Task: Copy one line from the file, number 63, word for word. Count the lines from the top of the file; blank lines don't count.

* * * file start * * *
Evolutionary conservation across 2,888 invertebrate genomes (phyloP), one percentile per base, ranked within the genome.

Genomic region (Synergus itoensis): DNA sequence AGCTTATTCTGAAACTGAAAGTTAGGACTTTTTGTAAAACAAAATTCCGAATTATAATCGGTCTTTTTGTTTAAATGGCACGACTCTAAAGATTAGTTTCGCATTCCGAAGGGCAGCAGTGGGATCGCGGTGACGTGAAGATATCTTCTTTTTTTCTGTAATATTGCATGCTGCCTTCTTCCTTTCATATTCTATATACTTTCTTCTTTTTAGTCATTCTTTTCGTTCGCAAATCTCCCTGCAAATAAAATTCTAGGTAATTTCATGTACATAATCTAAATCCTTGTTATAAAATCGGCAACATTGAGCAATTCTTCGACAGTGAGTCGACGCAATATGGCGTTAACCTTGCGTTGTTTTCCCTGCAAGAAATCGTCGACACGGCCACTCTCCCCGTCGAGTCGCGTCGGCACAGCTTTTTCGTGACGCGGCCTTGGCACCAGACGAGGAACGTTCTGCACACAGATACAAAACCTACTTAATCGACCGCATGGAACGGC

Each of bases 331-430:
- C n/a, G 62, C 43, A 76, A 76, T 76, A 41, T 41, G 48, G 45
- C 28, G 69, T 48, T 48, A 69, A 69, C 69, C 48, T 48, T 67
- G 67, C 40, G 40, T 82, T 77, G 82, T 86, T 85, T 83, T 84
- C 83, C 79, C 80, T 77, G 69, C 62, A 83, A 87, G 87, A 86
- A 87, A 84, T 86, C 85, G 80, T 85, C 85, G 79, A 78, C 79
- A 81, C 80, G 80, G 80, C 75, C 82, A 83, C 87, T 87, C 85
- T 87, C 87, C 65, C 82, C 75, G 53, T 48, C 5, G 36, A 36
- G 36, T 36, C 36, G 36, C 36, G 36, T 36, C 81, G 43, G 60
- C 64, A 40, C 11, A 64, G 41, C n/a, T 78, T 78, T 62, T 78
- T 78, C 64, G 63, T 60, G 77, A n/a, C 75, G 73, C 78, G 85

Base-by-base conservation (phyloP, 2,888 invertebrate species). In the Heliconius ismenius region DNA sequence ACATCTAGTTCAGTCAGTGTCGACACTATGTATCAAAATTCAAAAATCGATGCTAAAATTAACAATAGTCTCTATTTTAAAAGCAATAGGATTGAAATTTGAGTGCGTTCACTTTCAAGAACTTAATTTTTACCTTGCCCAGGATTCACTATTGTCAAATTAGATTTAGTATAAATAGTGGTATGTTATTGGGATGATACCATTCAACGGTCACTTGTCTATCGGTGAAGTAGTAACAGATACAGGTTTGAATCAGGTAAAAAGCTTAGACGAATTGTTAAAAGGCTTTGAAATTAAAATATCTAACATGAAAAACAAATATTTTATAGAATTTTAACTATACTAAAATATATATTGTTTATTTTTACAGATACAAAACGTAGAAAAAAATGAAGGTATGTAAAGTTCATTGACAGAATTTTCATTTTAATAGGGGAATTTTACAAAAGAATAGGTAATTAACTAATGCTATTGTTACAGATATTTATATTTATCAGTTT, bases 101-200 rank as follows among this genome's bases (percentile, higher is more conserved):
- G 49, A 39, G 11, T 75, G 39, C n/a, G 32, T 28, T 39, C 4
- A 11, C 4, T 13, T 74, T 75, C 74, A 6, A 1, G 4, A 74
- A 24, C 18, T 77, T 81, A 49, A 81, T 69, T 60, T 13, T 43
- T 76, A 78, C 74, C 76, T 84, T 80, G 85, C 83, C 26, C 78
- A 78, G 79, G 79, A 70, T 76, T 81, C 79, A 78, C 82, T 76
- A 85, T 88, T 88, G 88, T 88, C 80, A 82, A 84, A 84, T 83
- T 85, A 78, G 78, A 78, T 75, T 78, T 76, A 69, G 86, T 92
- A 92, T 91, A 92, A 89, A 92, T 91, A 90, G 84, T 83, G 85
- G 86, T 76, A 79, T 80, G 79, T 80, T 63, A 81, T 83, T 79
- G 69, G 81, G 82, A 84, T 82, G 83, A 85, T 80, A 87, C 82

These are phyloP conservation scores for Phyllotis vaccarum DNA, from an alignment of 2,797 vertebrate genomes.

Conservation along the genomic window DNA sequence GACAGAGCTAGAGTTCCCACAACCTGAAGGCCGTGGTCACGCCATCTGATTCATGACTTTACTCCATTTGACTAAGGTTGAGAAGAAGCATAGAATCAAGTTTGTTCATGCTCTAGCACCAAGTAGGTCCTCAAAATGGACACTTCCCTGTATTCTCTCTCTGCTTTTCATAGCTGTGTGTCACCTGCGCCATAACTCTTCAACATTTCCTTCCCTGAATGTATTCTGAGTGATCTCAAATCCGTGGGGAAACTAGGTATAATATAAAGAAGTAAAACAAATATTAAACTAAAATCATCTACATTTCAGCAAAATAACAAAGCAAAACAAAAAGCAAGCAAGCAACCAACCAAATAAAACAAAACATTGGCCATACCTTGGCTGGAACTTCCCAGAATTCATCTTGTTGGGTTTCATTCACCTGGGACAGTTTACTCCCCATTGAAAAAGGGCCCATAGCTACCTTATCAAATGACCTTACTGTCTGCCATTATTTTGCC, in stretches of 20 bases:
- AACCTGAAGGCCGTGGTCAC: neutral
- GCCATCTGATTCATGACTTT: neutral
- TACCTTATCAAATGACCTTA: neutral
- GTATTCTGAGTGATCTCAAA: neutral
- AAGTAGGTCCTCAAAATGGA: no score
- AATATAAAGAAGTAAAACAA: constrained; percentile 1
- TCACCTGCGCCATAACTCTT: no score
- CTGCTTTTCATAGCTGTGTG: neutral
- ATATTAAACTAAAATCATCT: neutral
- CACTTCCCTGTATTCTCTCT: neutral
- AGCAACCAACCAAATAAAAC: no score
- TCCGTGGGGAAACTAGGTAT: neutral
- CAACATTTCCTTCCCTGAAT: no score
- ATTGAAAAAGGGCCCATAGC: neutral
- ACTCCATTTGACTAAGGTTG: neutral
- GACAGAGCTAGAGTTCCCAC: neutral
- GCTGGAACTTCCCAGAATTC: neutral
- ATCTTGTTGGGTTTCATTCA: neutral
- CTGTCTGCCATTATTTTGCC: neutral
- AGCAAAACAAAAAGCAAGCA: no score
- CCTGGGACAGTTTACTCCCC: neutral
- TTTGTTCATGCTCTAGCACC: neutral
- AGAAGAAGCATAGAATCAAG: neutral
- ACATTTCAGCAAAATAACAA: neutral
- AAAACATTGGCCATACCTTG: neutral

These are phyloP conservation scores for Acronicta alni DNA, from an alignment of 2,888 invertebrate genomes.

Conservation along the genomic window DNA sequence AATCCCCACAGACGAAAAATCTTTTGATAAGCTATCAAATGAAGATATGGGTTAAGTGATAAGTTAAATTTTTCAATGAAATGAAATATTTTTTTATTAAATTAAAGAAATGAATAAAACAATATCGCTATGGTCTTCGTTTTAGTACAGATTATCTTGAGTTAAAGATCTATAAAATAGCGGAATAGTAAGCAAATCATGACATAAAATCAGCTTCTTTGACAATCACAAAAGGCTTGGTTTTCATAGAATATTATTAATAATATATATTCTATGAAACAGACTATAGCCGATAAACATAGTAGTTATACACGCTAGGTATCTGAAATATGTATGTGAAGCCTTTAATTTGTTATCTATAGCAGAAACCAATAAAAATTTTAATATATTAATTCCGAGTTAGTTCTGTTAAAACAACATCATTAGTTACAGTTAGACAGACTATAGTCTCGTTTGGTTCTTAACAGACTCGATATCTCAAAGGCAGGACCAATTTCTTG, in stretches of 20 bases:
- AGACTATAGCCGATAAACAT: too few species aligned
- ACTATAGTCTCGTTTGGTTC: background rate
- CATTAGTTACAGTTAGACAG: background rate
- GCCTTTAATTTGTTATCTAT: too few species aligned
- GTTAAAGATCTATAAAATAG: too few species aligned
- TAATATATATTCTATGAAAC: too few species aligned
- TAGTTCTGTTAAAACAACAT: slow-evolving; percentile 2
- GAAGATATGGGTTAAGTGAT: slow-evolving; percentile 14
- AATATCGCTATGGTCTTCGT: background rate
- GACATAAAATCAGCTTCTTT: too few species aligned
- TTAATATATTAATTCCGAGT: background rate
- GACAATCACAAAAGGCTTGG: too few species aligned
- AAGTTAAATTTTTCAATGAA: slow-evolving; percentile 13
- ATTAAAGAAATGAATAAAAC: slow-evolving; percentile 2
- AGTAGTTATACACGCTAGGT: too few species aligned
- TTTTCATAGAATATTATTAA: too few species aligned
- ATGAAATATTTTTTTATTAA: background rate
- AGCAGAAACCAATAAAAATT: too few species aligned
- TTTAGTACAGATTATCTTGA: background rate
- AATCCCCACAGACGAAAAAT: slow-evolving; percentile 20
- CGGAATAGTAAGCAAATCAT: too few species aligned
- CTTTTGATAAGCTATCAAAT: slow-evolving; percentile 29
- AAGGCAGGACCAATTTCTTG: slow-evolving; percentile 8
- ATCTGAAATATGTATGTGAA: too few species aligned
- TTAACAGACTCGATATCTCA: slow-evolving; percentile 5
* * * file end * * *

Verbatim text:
- GACATAAAATCAGCTTCTTT: too few species aligned